Cable laying in the Indian Ocean
At the end of November 1869 the Great Eastern left England to take part in the laying of a submarine telegraph cable between Bombay and Suez, via Aden.
|Crew members and their dog aboard the Great Eastern. © NMM|
She arrived in Bombay at the beginning of February 1870. Cable laying started on 4 February with the Great Eastern laying almost 3700 km (2300 miles) of cable to complete the leg to Aden.
The Great Eastern then laid a further 600 km (370 miles) from Aden before the Hibernia took over. At the same time the Chiltern started laying the cable from Suez.
But by 1872 the Great Eastern had been made obsolete by purpose-built cable-laying ships. She spent the next 12 years laid up at Milford Haven on the south-west coast of Wales.
|The Great Eastern at Milford Haven, c. 1884. © NMM|
In this image she dwarfs the surrounding ships and buildings in the port.
Eventually, in 1885, the unwanted hulk was hired by Lewis's department store in Liverpool. The store wanted to use her as a music hall, fun fair and a giant advertising billboard.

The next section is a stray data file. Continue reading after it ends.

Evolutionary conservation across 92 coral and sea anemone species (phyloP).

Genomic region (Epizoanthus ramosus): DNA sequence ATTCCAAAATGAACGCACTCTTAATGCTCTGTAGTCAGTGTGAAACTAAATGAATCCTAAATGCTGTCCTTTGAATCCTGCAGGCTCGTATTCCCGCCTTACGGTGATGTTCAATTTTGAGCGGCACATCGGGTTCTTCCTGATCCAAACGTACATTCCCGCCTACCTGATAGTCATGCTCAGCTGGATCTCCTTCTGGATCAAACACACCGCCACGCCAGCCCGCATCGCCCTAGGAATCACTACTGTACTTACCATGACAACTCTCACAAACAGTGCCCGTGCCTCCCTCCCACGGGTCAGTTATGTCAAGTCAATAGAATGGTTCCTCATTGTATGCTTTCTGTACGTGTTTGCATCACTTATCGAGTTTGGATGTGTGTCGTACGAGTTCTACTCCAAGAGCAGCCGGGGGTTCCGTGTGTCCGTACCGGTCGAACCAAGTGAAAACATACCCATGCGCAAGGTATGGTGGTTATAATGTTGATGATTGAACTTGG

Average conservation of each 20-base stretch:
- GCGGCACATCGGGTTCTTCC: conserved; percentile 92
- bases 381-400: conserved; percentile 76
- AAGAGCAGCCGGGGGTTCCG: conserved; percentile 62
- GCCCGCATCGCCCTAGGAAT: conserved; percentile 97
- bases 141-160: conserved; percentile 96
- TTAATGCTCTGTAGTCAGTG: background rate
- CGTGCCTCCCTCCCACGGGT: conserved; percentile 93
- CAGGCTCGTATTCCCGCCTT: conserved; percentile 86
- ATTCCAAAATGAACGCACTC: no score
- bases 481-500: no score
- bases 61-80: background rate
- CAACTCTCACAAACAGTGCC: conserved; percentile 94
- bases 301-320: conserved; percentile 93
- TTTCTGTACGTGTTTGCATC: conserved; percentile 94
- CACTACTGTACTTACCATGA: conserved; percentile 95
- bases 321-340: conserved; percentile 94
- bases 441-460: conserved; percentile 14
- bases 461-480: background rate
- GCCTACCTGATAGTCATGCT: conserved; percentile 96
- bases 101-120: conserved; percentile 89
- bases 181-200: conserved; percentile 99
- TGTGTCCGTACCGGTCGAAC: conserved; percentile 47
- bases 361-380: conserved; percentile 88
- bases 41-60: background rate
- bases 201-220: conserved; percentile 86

|The Great Eastern as a giant advertising hoarding in Liverpool, c. 1885. © NMM|
The tired old screw engines were coaxed into powering the ship to the River Mersey, where it was opened to the public at a shilling (5 pence) a head.
|The hulk of the Great Eastern on the River Mersey, c. 1888. © NMM|
After exhibition trips to Dublin and the River Clyde, which did not make much money at all, the Great Eastern returned to the River Mersey in 1888.
The long process of breaking her up by hand was begun there. The Great Eastern was built so strongly that it took 200 men two years to take her to pieces, consuming a total of 3.5 million man-hours.
During her unlucky career the Great Eastern had suffered explosion, collision, storm and fatal accident. She had been a financial disaster as a passenger ship and some people even believed she was haunted!
|The Great Eastern was broken up on Merseyside. © NMM|
The Great Eastern was designed by the 19th century's greatest engineering genius, and was far ahead of her time. But her career was, in the final analysis, a failure.